How TV Apps Are Changing the Way We Watch TV
Television has transformed into a new beast in the last decade. In addition to the brilliant shows we love, the characters and storylines we’re addicted to, technological developments have given TV an entirely new dimension. It’s called Social TV, and the effects are viral. Ynon Kreiz, CEO of the Endemol Group*, told a packed crowd at the Digital Life Design (DLD) conference in January 2011: “Everyone says that social television will be big. I think it’s not going to be big — it’s going to be huge.”
Smartphones and TV Apps
To understand the potential of Social TV, you need to grasp the numbers related to the technology behind it. According to Viralblog.com**:
- There are 7 billion people on Earth; 5.1 billion own a cell phone, 4.2 billion own a toothbrush. (Mobile Marketing Association Asia, 2011)
- It takes 90 minutes for the average person to respond to an email. It takes 90 seconds for the average person to respond to a text message. (CTIA.org, 2011)
- 91% of all smartphone users have their phone within arm’s reach 24/7. (Morgan Stanley, 2012)
- 44% of Facebook’s 900 million monthly users access Facebook on their phones. These people are twice as active on Facebook as non-mobile users. (Facebook, 2012)
- 70% of all mobile searches result in action within 1 hour. 70% of online searches result in action in one month. (Mobile Marketer, 2012)
- Nine out of 10 mobile searches lead to action, with over half leading to purchase. (Search Engine Land, 2012)
With statistics like those, is it any wonder that TV shows, networks, and providers are creating apps for smartphones? With Facebook connections—which is a given—there’s an instant jumpstart involving fan base. So who’s already taking advantage of this social landscape?
One of my favorite shows outside Grimm and Once Upon a Time, Mythbusters has an app that allows fans to interact through the top two social media sites, Facebook and Twitter. It includes videos, yes, but what really interests fans are the “Myth” games. The games engage users by showing the episode video and then daring them to use their own myth-busting skills to beat the game.
2. The Food Network****
- This app gives fans clips of the shows—including a taste behind the scenes (which is always fun)–but the hook is in the info. You get to experience and utilize a comprehensive collection of recipes, chef bios, and photo galleries. The frosting on top is the direct connection to the Network’s Twitter feed and the latest posts from the FN blog.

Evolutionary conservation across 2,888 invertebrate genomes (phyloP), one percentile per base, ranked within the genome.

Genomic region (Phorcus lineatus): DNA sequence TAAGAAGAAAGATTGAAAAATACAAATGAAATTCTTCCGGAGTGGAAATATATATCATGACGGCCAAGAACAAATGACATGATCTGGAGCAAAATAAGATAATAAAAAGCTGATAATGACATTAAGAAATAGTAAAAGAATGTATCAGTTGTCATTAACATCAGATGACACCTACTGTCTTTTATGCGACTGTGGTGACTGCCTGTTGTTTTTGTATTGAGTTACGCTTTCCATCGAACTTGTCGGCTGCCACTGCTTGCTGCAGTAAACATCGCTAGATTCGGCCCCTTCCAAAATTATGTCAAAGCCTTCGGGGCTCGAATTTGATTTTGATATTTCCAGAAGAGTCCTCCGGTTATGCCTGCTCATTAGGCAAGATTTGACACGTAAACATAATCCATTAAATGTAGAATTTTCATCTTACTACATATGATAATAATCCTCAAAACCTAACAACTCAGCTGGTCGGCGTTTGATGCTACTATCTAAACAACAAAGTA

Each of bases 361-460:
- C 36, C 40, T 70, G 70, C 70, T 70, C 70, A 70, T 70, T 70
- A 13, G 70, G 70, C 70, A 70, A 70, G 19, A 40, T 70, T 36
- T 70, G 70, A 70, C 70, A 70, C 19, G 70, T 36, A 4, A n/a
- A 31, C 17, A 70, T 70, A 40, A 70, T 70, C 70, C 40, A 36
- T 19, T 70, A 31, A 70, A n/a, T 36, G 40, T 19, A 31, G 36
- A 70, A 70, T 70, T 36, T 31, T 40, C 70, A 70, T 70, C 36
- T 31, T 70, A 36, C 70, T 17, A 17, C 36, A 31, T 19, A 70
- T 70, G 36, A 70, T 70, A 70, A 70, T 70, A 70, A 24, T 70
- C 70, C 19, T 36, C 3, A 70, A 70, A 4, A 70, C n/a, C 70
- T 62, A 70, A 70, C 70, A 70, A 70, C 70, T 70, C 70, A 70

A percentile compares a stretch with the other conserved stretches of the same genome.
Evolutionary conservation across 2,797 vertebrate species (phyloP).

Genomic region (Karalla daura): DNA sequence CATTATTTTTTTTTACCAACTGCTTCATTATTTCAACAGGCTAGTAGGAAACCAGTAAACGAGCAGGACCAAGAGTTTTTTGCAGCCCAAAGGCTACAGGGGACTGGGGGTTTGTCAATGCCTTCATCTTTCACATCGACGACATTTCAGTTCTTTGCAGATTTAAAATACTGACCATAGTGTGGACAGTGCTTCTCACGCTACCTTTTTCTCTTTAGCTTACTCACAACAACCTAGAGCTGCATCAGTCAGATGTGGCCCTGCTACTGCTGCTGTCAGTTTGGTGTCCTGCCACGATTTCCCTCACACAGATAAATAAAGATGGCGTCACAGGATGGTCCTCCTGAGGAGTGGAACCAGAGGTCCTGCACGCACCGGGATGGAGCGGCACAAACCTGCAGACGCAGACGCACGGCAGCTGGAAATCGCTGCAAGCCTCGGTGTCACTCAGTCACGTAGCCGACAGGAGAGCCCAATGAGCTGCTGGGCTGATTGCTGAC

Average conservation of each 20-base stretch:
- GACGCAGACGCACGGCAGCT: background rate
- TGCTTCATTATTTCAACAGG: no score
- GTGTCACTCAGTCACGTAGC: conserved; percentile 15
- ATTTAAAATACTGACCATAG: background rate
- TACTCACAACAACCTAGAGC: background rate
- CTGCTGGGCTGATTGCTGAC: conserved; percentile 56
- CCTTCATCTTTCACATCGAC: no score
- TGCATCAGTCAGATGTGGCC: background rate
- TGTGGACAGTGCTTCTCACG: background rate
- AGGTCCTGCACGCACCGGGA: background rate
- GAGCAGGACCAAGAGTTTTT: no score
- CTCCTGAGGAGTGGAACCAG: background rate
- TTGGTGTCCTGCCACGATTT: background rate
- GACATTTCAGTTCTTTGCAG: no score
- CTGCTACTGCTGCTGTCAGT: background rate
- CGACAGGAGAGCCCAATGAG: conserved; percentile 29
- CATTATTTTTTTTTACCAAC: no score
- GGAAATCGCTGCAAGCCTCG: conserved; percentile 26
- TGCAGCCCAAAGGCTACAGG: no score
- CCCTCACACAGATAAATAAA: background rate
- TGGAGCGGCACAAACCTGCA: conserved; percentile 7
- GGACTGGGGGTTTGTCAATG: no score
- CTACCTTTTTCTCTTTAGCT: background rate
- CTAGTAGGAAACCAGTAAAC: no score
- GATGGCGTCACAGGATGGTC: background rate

3. AMC Mobile:*****
- If you’re among the legions of fans of
- , AMC has an app that provides a live, interactive experience. You can vote in polls, answer trivia questions, and freak out all over again by reliving the show through clips. This app really involves the fans by offering sneak peaks, behind-the-scenes clips, tweets, and Facebook interaction. Optimized blog feeds for
Hell on Wheels
Comic Book Men
- and more. It even includes an AMC broadcast schedule, all for free.
In addition to interactive apps like those above, networks around the globe implementing Social TV technology by integrating social features into their shows.
- Comedy Central uses a Twitter hashtag in the corner of its broadcasts. The TV shows Bones and Breaking In have done the same.
- Top Gear has completely integrated Facebook into its website, which posts new info immediately after each show, including clips.
- Fango, from Australian media group Yahoo!, provides fans with access to shows, real-time conversations/discussions through social media sites, and extended features.
- BBC has integrated Twitter, allowing fans to approve comments made by panelists on shows.
Social media has become the norm of communication with today’s generation. We are a media-saturated society, and as such, the natural evolution in entertainment is to combine social interaction with our favorite entertainment. There is an overwhelming compulsion to share what we like (and dislike) with others. I learned about my favorite show Grimm through Facebook. The TV networks are seeing the wisdom and instant gratification in crafting mobile apps that enable their viewers to follow, interact, and recommend their favorite TV shows at the click of a button.
All I can to say to that is, Thanks.